Many fell putting an end to the reign of terror of Wu-Feng, Lord of the Nine Hells. The funerary urn housing his ashes was buried in the cemetery of a village in the Middle Empire. Years have passed, and the cursed legacy has been forgotten by the living.
Hidden away in hell, Wu-Feng has forgotten nothing. His incessant research allowed him to locate the receptacle. The shadow of his former incarnation already extends to the villagers, who are unaware of the danger threatening them.
Fortunately, the Fat-Si (Taoist priests) keep watch, guarding the border between the dead and the living. Armed with their courage, their faith, and their powers, they will try to return the reincarnation of Wu-Feng to Hell.
The game is very simple to understand, but to win, you need to fight through what seems like a never-ending onslaught of demons. On your turn you can do one of two things: move to a tile to try to exorcise a ghost, or use that tile’s special ability. Each priest starts with 4 life points (Ki tokens) and some Tao tokens. Once the Ki tokens are depleted the priest is knocked unconscious, and cannot move until he is revived.
Exorcising ghosts is relatively simple as well. You roll three dice trying to match the color on the dice to the colors on the demon card. But you don’t just have to rely on the dice! You can also ask the villagers for help, or you can use Tao tokens to help your dice stats. If you’re on a tile with another priest, you can ask for help. Team work is not only needed, but necessary to defeat Wu-Feng!
The village is made up of nine tiles, sitting 3×3, each of which represents a different area or location of the village (cemetery, temple, market, etc.) Around the village are placed the tiles for each player, where the ghosts will appear on their starting locations. Now these player tiles are double sided giving you the option of selecting one of two abilities.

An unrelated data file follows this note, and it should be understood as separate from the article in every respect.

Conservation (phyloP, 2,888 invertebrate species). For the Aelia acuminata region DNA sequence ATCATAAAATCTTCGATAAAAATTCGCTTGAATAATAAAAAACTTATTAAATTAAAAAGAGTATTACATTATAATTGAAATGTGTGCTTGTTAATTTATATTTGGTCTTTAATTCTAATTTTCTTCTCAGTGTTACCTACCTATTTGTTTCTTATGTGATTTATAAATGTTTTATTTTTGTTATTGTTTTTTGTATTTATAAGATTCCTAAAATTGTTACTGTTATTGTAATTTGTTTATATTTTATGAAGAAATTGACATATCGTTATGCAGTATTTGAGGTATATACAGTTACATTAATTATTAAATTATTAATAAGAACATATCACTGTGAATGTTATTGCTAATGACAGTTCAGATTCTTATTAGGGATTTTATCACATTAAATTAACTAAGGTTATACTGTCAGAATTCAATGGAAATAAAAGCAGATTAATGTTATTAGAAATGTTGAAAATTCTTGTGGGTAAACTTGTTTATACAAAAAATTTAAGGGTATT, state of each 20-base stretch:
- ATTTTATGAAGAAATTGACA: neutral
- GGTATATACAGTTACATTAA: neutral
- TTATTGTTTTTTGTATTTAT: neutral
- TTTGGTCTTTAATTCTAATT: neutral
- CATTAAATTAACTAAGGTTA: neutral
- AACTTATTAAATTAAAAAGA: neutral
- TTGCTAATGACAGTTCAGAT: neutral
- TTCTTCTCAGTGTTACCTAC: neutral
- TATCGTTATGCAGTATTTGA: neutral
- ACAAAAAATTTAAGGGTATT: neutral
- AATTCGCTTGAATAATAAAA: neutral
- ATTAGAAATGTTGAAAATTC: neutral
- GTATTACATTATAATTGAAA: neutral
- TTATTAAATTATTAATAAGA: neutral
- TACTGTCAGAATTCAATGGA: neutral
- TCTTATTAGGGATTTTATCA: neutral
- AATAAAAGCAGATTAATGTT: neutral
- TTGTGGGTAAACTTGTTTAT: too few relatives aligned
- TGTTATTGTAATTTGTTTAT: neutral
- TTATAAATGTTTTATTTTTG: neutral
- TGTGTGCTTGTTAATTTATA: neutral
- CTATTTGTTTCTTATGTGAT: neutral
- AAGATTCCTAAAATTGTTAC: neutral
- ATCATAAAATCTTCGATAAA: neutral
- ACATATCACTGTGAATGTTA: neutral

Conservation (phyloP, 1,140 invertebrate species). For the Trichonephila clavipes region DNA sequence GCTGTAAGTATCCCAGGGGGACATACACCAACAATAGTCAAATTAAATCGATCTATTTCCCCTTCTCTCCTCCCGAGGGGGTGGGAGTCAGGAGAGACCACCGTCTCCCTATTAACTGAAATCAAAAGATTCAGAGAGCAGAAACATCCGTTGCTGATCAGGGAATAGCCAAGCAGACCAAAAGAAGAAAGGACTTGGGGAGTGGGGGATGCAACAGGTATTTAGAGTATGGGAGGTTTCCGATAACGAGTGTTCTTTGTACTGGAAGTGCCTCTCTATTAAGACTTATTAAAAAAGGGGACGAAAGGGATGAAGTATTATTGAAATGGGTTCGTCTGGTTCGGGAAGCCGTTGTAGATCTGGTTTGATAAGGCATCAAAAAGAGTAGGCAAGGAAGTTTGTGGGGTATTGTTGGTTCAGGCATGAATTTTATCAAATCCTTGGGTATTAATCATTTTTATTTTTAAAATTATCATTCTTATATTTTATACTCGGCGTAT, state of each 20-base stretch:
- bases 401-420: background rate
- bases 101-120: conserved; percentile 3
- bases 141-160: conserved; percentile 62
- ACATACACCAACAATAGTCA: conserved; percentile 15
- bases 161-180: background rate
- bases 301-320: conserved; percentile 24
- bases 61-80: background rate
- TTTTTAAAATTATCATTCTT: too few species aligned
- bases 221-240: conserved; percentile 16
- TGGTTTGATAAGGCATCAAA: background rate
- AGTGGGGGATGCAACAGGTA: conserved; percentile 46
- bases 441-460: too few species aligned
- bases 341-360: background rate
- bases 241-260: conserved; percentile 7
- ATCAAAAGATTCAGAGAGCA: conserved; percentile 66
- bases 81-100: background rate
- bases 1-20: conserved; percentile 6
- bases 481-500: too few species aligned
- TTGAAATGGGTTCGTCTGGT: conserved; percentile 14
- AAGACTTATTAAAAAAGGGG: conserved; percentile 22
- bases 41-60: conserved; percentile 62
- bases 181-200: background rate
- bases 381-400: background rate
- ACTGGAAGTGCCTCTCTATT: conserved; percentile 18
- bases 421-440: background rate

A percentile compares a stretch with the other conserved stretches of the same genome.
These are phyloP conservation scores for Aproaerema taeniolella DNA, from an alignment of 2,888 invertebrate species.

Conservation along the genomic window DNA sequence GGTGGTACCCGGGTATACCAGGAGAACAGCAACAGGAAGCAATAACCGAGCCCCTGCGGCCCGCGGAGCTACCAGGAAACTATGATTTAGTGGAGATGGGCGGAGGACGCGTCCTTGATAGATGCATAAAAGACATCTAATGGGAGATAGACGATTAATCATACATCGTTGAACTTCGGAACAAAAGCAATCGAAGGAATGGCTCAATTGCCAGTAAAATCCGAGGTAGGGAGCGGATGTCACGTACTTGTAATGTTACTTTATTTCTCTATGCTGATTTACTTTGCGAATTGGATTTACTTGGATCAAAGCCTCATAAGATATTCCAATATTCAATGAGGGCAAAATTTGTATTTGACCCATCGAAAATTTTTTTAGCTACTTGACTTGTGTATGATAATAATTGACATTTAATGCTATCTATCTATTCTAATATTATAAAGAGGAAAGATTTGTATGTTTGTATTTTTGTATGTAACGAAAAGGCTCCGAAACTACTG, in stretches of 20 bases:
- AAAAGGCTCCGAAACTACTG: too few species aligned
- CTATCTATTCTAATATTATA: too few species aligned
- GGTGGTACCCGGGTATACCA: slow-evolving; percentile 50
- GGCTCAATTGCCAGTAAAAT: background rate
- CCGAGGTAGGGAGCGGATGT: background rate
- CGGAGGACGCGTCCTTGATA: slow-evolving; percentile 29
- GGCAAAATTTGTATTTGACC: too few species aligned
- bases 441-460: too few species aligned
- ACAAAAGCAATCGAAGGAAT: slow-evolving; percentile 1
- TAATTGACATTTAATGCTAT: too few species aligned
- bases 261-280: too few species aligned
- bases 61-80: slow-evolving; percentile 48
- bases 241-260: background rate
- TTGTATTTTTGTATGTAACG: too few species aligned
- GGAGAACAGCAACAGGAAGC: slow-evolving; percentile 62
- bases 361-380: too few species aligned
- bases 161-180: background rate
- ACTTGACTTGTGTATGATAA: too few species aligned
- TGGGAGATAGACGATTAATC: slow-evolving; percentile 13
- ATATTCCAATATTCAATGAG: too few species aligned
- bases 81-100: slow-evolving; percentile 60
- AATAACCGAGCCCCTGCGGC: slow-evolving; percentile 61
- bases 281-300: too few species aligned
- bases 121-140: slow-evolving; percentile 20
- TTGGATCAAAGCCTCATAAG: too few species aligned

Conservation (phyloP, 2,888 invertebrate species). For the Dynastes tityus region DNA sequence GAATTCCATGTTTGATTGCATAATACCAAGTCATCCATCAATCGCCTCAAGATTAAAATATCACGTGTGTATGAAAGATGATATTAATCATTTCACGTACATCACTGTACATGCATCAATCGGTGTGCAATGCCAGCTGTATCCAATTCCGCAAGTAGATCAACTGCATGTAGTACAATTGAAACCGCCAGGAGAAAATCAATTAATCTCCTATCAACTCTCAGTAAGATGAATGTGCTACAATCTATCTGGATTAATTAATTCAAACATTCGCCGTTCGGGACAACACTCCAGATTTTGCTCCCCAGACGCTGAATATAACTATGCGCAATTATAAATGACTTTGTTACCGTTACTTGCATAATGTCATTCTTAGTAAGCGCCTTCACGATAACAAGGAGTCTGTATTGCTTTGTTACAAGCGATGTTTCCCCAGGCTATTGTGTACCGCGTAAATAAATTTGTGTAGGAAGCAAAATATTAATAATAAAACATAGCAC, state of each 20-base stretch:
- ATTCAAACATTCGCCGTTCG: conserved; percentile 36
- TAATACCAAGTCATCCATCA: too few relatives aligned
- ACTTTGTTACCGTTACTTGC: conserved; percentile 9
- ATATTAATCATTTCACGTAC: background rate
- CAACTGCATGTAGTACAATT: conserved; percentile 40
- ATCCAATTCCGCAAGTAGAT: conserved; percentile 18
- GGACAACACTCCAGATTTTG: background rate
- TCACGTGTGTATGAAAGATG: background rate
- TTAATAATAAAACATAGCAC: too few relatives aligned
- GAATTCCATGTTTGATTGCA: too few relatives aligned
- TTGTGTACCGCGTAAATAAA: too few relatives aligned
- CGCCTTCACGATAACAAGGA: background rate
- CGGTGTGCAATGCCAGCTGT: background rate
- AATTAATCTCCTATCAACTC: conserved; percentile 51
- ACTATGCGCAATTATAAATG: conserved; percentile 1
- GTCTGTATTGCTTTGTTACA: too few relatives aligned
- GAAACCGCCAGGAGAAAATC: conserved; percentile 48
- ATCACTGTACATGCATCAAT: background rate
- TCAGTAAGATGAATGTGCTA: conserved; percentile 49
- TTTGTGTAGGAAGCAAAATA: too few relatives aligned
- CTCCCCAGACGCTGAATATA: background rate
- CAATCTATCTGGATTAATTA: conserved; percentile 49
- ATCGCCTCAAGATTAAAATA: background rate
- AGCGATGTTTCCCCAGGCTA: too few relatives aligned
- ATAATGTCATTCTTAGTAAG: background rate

Would you rather have another Tao dice, or would you like to re-roll your dice one per turn? You only get to decide once at the beginning of the game, and the wrong choice could lead to a swift demise.
As the games go on, the demons keep coming faster and faster, while you keep trying to hold them at bay. Not to mention, trying to keep the village from becoming haunted.
It takes 3 turns for a demon to reach a village tile. When it does, it becomes haunted. As soon as 3 tiles in a row are haunted, the game is over and the village is destroyed.
In order to win, the players must defeat the incarnation of Wu-Feng, who shows up at the end of the game. After being beat down by the demons all game, here is when teamwork is needed the most. You can adjust the difficulty by adding or subtracting demons, but if you choose a higher difficulty, you will have to fight multiple incarnations of Wu-Feng.
There is only one way to win, but three ways to lose: 1) Three of the village tiles are haunted. 2) The draw pile is emptied when Wu-Feng is in play. 3) All the priests are dead.
This game hates you. It hates you with all of its cardboard being.
Ghost Stories will eat all the nachos, drink your last beer, and steal your girl if you don’t stand up and punch it in the throat.
That being said, it’s probably one of my favorite games (or at least in the top 10). It fun, unforgiving and makes you think without causing too much brain burn.
And for those of you who don’t like to read, here’s the short, short version – Its like a tower defense game that makes you feel like Jack Burton.
You either know what I’m talking about, or you dont.
An iPad version is available for those of you who prefer things of a more electronic persuasion. It’s $5.99 and available in the app store. (Yes I have it too.)
One thought on “Ghost Stories”
“Its like a tower defense game that makes you feel like Jack Burton.” I’m sold. When’s game night? Let’s do a game night podcast.